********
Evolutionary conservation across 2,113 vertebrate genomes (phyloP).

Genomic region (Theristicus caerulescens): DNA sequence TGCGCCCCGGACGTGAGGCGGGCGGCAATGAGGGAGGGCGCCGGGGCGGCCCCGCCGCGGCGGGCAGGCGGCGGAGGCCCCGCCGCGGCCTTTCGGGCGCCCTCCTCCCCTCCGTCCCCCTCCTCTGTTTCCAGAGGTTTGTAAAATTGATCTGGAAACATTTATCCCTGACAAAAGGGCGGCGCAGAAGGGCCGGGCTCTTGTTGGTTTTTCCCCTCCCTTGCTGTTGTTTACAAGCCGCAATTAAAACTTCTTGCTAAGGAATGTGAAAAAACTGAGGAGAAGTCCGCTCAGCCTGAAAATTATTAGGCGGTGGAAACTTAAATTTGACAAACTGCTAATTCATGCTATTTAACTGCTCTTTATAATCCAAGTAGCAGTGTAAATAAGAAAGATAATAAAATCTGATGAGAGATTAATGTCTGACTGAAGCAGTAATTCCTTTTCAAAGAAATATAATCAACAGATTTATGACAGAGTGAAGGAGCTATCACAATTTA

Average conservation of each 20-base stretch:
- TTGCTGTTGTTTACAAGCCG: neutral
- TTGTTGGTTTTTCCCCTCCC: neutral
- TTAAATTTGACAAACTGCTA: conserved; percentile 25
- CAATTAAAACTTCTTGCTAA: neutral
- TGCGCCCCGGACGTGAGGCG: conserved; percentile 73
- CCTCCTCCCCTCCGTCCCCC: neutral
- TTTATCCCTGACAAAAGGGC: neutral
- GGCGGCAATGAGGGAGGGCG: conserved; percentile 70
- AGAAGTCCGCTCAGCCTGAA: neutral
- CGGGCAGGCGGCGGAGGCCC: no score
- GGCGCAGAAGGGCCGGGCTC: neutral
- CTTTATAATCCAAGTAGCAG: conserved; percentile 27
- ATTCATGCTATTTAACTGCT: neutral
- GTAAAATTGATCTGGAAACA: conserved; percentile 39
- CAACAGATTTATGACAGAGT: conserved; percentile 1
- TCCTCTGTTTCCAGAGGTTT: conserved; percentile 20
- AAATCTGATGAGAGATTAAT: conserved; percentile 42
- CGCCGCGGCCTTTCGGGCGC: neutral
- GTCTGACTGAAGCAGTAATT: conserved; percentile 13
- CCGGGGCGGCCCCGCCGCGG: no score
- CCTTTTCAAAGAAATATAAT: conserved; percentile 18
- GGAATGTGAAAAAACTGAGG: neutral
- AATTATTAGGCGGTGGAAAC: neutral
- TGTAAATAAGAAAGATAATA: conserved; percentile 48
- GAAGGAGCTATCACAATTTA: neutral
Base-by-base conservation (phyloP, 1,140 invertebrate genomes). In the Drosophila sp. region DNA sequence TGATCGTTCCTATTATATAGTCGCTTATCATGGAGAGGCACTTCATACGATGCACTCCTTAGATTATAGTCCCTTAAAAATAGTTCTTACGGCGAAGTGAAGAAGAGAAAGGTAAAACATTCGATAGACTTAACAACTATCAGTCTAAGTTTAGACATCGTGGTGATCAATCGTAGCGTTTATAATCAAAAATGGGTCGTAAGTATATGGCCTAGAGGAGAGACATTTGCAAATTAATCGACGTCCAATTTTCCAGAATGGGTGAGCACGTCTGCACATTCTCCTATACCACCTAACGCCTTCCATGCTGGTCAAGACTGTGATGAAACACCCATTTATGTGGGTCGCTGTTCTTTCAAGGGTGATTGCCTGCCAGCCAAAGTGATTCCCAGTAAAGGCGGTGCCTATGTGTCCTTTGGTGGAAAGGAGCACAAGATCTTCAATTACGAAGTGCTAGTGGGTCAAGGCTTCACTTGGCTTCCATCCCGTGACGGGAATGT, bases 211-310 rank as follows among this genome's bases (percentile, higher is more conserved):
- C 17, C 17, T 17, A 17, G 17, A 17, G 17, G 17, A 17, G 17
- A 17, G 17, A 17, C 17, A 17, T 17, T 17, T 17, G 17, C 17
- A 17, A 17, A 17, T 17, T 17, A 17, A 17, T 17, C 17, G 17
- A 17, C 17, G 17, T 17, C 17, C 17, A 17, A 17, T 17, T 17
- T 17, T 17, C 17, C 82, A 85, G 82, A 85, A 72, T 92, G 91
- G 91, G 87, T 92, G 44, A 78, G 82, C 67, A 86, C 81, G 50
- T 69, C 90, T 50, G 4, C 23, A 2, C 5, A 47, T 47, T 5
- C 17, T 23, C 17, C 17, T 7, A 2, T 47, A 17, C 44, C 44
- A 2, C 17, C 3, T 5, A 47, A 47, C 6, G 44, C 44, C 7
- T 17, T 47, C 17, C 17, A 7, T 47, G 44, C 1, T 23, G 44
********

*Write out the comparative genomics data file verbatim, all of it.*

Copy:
Evolutionary conservation across 2,113 vertebrate genomes (phyloP).

Genomic region (Theristicus caerulescens): DNA sequence TGCGCCCCGGACGTGAGGCGGGCGGCAATGAGGGAGGGCGCCGGGGCGGCCCCGCCGCGGCGGGCAGGCGGCGGAGGCCCCGCCGCGGCCTTTCGGGCGCCCTCCTCCCCTCCGTCCCCCTCCTCTGTTTCCAGAGGTTTGTAAAATTGATCTGGAAACATTTATCCCTGACAAAAGGGCGGCGCAGAAGGGCCGGGCTCTTGTTGGTTTTTCCCCTCCCTTGCTGTTGTTTACAAGCCGCAATTAAAACTTCTTGCTAAGGAATGTGAAAAAACTGAGGAGAAGTCCGCTCAGCCTGAAAATTATTAGGCGGTGGAAACTTAAATTTGACAAACTGCTAATTCATGCTATTTAACTGCTCTTTATAATCCAAGTAGCAGTGTAAATAAGAAAGATAATAAAATCTGATGAGAGATTAATGTCTGACTGAAGCAGTAATTCCTTTTCAAAGAAATATAATCAACAGATTTATGACAGAGTGAAGGAGCTATCACAATTTA

Average conservation of each 20-base stretch:
- TTGCTGTTGTTTACAAGCCG: neutral
- TTGTTGGTTTTTCCCCTCCC: neutral
- TTAAATTTGACAAACTGCTA: conserved; percentile 25
- CAATTAAAACTTCTTGCTAA: neutral
- TGCGCCCCGGACGTGAGGCG: conserved; percentile 73
- CCTCCTCCCCTCCGTCCCCC: neutral
- TTTATCCCTGACAAAAGGGC: neutral
- GGCGGCAATGAGGGAGGGCG: conserved; percentile 70
- AGAAGTCCGCTCAGCCTGAA: neutral
- CGGGCAGGCGGCGGAGGCCC: no score
- GGCGCAGAAGGGCCGGGCTC: neutral
- CTTTATAATCCAAGTAGCAG: conserved; percentile 27
- ATTCATGCTATTTAACTGCT: neutral
- GTAAAATTGATCTGGAAACA: conserved; percentile 39
- CAACAGATTTATGACAGAGT: conserved; percentile 1
- TCCTCTGTTTCCAGAGGTTT: conserved; percentile 20
- AAATCTGATGAGAGATTAAT: conserved; percentile 42
- CGCCGCGGCCTTTCGGGCGC: neutral
- GTCTGACTGAAGCAGTAATT: conserved; percentile 13
- CCGGGGCGGCCCCGCCGCGG: no score
- CCTTTTCAAAGAAATATAAT: conserved; percentile 18
- GGAATGTGAAAAAACTGAGG: neutral
- AATTATTAGGCGGTGGAAAC: neutral
- TGTAAATAAGAAAGATAATA: conserved; percentile 48
- GAAGGAGCTATCACAATTTA: neutral
Base-by-base conservation (phyloP, 1,140 invertebrate genomes). In the Drosophila sp. region DNA sequence TGATCGTTCCTATTATATAGTCGCTTATCATGGAGAGGCACTTCATACGATGCACTCCTTAGATTATAGTCCCTTAAAAATAGTTCTTACGGCGAAGTGAAGAAGAGAAAGGTAAAACATTCGATAGACTTAACAACTATCAGTCTAAGTTTAGACATCGTGGTGATCAATCGTAGCGTTTATAATCAAAAATGGGTCGTAAGTATATGGCCTAGAGGAGAGACATTTGCAAATTAATCGACGTCCAATTTTCCAGAATGGGTGAGCACGTCTGCACATTCTCCTATACCACCTAACGCCTTCCATGCTGGTCAAGACTGTGATGAAACACCCATTTATGTGGGTCGCTGTTCTTTCAAGGGTGATTGCCTGCCAGCCAAAGTGATTCCCAGTAAAGGCGGTGCCTATGTGTCCTTTGGTGGAAAGGAGCACAAGATCTTCAATTACGAAGTGCTAGTGGGTCAAGGCTTCACTTGGCTTCCATCCCGTGACGGGAATGT, bases 211-310 rank as follows among this genome's bases (percentile, higher is more conserved):
- C 17, C 17, T 17, A 17, G 17, A 17, G 17, G 17, A 17, G 17
- A 17, G 17, A 17, C 17, A 17, T 17, T 17, T 17, G 17, C 17
- A 17, A 17, A 17, T 17, T 17, A 17, A 17, T 17, C 17, G 17
- A 17, C 17, G 17, T 17, C 17, C 17, A 17, A 17, T 17, T 17
- T 17, T 17, C 17, C 82, A 85, G 82, A 85, A 72, T 92, G 91
- G 91, G 87, T 92, G 44, A 78, G 82, C 67, A 86, C 81, G 50
- T 69, C 90, T 50, G 4, C 23, A 2, C 5, A 47, T 47, T 5
- C 17, T 23, C 17, C 17, T 7, A 2, T 47, A 17, C 44, C 44
- A 2, C 17, C 3, T 5, A 47, A 47, C 6, G 44, C 44, C 7
- T 17, T 47, C 17, C 17, A 7, T 47, G 44, C 1, T 23, G 44